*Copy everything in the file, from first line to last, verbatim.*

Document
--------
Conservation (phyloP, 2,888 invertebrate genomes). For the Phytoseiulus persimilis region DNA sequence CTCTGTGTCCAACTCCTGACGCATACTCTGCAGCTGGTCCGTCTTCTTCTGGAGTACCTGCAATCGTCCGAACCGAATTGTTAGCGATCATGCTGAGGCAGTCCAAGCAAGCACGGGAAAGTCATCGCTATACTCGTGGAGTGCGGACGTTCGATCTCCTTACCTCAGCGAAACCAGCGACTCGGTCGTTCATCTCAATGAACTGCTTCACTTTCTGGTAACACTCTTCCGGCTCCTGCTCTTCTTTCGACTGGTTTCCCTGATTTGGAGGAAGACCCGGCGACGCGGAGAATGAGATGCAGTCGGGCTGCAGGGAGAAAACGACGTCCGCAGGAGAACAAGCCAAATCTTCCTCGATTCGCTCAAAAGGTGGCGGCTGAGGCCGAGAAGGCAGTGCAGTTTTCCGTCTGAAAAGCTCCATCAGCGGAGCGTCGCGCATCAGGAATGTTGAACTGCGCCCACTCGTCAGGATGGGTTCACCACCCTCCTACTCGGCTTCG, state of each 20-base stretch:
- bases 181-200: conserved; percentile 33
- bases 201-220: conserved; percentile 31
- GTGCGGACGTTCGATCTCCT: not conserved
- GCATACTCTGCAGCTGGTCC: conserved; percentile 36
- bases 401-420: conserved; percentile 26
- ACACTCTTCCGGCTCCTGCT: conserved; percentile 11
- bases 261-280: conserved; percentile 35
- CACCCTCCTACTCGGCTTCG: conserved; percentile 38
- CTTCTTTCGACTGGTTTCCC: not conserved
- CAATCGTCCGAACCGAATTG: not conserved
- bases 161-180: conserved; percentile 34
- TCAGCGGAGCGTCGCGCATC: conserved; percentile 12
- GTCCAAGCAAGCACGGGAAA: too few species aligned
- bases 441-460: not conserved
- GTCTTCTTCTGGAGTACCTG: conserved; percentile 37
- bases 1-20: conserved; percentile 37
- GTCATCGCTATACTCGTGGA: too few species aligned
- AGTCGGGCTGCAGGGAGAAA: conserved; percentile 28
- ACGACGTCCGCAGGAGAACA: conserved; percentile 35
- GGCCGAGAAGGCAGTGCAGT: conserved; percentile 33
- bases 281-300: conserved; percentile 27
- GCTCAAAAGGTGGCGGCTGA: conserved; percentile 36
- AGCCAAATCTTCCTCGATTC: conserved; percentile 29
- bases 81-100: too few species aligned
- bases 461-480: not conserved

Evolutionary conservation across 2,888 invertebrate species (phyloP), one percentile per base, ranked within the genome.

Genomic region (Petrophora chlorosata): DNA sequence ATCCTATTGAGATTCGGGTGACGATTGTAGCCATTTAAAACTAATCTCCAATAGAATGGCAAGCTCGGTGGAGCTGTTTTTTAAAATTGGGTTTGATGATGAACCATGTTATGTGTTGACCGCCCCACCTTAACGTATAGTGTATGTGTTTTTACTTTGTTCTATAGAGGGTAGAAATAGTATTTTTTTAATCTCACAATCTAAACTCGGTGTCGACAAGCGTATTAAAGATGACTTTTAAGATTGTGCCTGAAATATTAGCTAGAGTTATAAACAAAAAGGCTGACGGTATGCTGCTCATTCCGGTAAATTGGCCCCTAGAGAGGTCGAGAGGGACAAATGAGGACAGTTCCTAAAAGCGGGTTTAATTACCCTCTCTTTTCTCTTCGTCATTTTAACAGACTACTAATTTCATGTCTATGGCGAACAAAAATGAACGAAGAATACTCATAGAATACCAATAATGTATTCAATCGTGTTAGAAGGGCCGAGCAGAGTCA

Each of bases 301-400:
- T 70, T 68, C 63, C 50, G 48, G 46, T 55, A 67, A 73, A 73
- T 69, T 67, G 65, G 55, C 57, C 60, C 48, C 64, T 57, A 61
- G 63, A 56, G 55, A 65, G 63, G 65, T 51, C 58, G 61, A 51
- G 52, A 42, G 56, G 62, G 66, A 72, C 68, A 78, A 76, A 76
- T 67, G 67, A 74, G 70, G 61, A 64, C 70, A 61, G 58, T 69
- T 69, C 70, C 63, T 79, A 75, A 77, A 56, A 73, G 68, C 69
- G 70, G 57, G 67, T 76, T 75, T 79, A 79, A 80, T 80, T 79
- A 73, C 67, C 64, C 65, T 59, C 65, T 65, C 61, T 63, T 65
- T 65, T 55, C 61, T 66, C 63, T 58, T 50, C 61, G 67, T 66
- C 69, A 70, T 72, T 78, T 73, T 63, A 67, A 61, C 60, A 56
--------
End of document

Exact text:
Conservation (phyloP, 2,888 invertebrate genomes). For the Phytoseiulus persimilis region DNA sequence CTCTGTGTCCAACTCCTGACGCATACTCTGCAGCTGGTCCGTCTTCTTCTGGAGTACCTGCAATCGTCCGAACCGAATTGTTAGCGATCATGCTGAGGCAGTCCAAGCAAGCACGGGAAAGTCATCGCTATACTCGTGGAGTGCGGACGTTCGATCTCCTTACCTCAGCGAAACCAGCGACTCGGTCGTTCATCTCAATGAACTGCTTCACTTTCTGGTAACACTCTTCCGGCTCCTGCTCTTCTTTCGACTGGTTTCCCTGATTTGGAGGAAGACCCGGCGACGCGGAGAATGAGATGCAGTCGGGCTGCAGGGAGAAAACGACGTCCGCAGGAGAACAAGCCAAATCTTCCTCGATTCGCTCAAAAGGTGGCGGCTGAGGCCGAGAAGGCAGTGCAGTTTTCCGTCTGAAAAGCTCCATCAGCGGAGCGTCGCGCATCAGGAATGTTGAACTGCGCCCACTCGTCAGGATGGGTTCACCACCCTCCTACTCGGCTTCG, state of each 20-base stretch:
- bases 181-200: conserved; percentile 33
- bases 201-220: conserved; percentile 31
- GTGCGGACGTTCGATCTCCT: not conserved
- GCATACTCTGCAGCTGGTCC: conserved; percentile 36
- bases 401-420: conserved; percentile 26
- ACACTCTTCCGGCTCCTGCT: conserved; percentile 11
- bases 261-280: conserved; percentile 35
- CACCCTCCTACTCGGCTTCG: conserved; percentile 38
- CTTCTTTCGACTGGTTTCCC: not conserved
- CAATCGTCCGAACCGAATTG: not conserved
- bases 161-180: conserved; percentile 34
- TCAGCGGAGCGTCGCGCATC: conserved; percentile 12
- GTCCAAGCAAGCACGGGAAA: too few species aligned
- bases 441-460: not conserved
- GTCTTCTTCTGGAGTACCTG: conserved; percentile 37
- bases 1-20: conserved; percentile 37
- GTCATCGCTATACTCGTGGA: too few species aligned
- AGTCGGGCTGCAGGGAGAAA: conserved; percentile 28
- ACGACGTCCGCAGGAGAACA: conserved; percentile 35
- GGCCGAGAAGGCAGTGCAGT: conserved; percentile 33
- bases 281-300: conserved; percentile 27
- GCTCAAAAGGTGGCGGCTGA: conserved; percentile 36
- AGCCAAATCTTCCTCGATTC: conserved; percentile 29
- bases 81-100: too few species aligned
- bases 461-480: not conserved

Evolutionary conservation across 2,888 invertebrate species (phyloP), one percentile per base, ranked within the genome.

Genomic region (Petrophora chlorosata): DNA sequence ATCCTATTGAGATTCGGGTGACGATTGTAGCCATTTAAAACTAATCTCCAATAGAATGGCAAGCTCGGTGGAGCTGTTTTTTAAAATTGGGTTTGATGATGAACCATGTTATGTGTTGACCGCCCCACCTTAACGTATAGTGTATGTGTTTTTACTTTGTTCTATAGAGGGTAGAAATAGTATTTTTTTAATCTCACAATCTAAACTCGGTGTCGACAAGCGTATTAAAGATGACTTTTAAGATTGTGCCTGAAATATTAGCTAGAGTTATAAACAAAAAGGCTGACGGTATGCTGCTCATTCCGGTAAATTGGCCCCTAGAGAGGTCGAGAGGGACAAATGAGGACAGTTCCTAAAAGCGGGTTTAATTACCCTCTCTTTTCTCTTCGTCATTTTAACAGACTACTAATTTCATGTCTATGGCGAACAAAAATGAACGAAGAATACTCATAGAATACCAATAATGTATTCAATCGTGTTAGAAGGGCCGAGCAGAGTCA

Each of bases 301-400:
- T 70, T 68, C 63, C 50, G 48, G 46, T 55, A 67, A 73, A 73
- T 69, T 67, G 65, G 55, C 57, C 60, C 48, C 64, T 57, A 61
- G 63, A 56, G 55, A 65, G 63, G 65, T 51, C 58, G 61, A 51
- G 52, A 42, G 56, G 62, G 66, A 72, C 68, A 78, A 76, A 76
- T 67, G 67, A 74, G 70, G 61, A 64, C 70, A 61, G 58, T 69
- T 69, C 70, C 63, T 79, A 75, A 77, A 56, A 73, G 68, C 69
- G 70, G 57, G 67, T 76, T 75, T 79, A 79, A 80, T 80, T 79
- A 73, C 67, C 64, C 65, T 59, C 65, T 65, C 61, T 63, T 65
- T 65, T 55, C 61, T 66, C 63, T 58, T 50, C 61, G 67, T 66
- C 69, A 70, T 72, T 78, T 73, T 63, A 67, A 61, C 60, A 56